Hierarchical Précis

Minor Prophets


Micah’s name means “Who is like Jehovah” Micah was from Moresheth in southern Judah. He prophesied during the reigns of Jotham, Ahaz and Hezekiah [1:1], from around 735 to 710 B.C. His message was for both kingdoms, warning God’s people of coming judgement for their sins, but also offering hope through God’s mercy.

Judgement to come for Samaria and Jerusalem

[Mic 1] Judgement against Samaria and Jerusalem will come. Samaria’s will be decisive, with the Assyrian army sweeping through Israel, stopping at the gates of Jerusalem. There will be weeping and wailing and parents will mourn for their exiled children.

Corruption and false prophets

[Mic 2] The guilty are charged with covetousness, oppression and injustice against the poor, and God is devising disaster against them, a disaster from which there will be no escape. He will bring down their pride and cause them to lament over the loss of their land. False prophets speak against Micah and prophesy better things, things people want to hear. Deliverance is promised for the remnant of Israel.

Leaders and prophets rebuked

[Mic 3] Leaders are rebuked for their oppression of the people; when they cry out to the Lord they will not be heard. Prophets are rebuked for false prophesying and will no longer have visions, suffering shame as a consequence. Leaders, priests and prophets all mistakenly believe God’s presence will protect them, no matter what. The coming kingdom [Mic 4] In the last days, all nations will look to Jerusalem, will know God’s ways and there will be universal peace. But first there will be an exile before a remnant can finally return.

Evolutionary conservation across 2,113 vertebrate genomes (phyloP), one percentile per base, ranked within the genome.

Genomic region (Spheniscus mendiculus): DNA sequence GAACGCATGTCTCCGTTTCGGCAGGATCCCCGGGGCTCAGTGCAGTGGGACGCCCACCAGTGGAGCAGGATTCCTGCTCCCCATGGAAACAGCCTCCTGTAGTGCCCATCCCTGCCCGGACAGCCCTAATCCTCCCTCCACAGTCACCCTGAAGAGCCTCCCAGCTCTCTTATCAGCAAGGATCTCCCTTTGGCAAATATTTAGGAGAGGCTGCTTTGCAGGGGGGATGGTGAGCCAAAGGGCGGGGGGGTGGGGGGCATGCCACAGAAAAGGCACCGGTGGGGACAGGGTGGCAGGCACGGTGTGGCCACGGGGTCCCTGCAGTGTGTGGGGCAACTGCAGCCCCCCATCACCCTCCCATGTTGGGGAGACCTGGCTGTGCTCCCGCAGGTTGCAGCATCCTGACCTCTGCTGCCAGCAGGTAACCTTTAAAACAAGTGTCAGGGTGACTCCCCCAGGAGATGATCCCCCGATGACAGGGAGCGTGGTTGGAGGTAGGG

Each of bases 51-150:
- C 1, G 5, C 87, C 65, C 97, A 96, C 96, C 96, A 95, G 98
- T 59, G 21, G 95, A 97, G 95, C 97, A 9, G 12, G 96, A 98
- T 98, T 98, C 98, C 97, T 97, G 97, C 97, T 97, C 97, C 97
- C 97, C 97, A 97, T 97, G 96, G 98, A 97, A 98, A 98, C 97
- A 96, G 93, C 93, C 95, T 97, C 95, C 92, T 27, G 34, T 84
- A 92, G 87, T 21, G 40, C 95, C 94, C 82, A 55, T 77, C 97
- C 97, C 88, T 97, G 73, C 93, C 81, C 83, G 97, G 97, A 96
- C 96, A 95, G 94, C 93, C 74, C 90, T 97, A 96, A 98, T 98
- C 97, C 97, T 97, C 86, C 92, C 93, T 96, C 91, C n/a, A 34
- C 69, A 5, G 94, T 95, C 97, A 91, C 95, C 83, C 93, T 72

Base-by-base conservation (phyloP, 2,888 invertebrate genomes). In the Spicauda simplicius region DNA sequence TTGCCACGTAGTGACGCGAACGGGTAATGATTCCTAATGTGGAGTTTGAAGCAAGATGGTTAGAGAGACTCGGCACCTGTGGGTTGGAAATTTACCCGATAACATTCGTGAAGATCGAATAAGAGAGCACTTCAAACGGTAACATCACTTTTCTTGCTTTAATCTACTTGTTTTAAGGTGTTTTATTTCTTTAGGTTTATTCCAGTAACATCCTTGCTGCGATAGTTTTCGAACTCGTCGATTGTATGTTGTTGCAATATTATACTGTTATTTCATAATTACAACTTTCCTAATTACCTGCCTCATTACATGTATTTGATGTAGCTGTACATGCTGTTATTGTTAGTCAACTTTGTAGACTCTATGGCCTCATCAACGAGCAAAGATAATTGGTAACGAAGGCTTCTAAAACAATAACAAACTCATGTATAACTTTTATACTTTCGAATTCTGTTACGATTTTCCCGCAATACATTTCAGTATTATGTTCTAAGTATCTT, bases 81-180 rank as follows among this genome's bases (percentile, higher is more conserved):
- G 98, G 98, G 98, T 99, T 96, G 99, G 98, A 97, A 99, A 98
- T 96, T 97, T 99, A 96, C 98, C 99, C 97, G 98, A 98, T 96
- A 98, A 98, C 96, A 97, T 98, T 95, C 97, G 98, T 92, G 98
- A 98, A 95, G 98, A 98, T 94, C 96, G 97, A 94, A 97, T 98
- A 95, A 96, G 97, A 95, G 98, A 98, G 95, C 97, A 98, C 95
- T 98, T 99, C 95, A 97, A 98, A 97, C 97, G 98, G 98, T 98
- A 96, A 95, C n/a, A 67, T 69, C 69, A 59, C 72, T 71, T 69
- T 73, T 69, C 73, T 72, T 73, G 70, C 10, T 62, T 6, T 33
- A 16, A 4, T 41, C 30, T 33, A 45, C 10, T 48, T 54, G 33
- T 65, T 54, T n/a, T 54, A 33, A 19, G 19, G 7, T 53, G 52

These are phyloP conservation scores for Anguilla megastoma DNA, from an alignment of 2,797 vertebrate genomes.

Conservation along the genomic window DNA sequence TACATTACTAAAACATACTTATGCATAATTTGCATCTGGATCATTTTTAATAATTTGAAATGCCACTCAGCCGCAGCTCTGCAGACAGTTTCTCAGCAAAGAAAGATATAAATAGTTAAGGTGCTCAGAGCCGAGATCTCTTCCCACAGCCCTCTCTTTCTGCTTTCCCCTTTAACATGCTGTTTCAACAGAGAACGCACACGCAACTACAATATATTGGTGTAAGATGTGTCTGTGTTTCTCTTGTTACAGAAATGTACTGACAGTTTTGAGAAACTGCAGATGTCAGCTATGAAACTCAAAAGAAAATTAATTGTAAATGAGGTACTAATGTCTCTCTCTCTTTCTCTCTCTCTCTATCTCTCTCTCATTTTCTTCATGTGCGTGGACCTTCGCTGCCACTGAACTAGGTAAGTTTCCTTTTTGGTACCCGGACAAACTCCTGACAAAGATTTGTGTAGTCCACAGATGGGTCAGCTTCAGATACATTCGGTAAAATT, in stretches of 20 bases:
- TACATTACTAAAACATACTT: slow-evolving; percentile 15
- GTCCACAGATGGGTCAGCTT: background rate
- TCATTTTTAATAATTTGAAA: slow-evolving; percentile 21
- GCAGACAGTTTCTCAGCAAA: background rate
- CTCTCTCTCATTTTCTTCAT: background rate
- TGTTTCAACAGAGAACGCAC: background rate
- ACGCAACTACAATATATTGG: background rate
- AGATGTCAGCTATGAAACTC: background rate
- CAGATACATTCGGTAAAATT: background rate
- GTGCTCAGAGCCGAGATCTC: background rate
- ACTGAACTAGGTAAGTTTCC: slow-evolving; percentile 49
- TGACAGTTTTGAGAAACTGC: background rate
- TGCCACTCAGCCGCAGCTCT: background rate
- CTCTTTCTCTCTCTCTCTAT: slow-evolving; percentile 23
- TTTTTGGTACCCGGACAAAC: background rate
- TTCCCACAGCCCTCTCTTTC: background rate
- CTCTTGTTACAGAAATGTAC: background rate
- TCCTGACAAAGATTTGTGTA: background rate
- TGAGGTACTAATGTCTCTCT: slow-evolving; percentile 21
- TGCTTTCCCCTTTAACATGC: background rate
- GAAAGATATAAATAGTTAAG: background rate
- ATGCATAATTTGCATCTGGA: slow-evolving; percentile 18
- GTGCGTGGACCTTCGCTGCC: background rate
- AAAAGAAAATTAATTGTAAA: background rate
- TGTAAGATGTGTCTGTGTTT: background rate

The King out of Bethlehem

[Mic 5] Here we have the prophecy quoted in Matthew 2:6 when Herod hears of the coming Magi: But thou, Bethlehem Ephratah, though thou be little among the thousands of Judah, yet out of thee shall he come forth unto me that is to be ruler in Israel; whose goings forth have been from of old, from everlasting. Current and future events merge in a prophecy of deliverance for God’s people, and vengeance on their enemies.

What God requires of His people

[Mic 6] Israel are again reproved for their sinful acts and attitudes, and are told that to do justly, and to love mercy, and to walk humbly with thy God is all that God requires of them. But they continue to fail Him and their guilt will inevitably lead to punishment.

Misery turns to triumph

[Mic 7] Micah laments over the terrible sinful state of the times in which he lives, while all the time trusting in God who will cause Israel to rise again. Sins will be pardoned and transgressions forgiven when, in His mercy, God will prove faithful to His oath to Abraham and Jacob.
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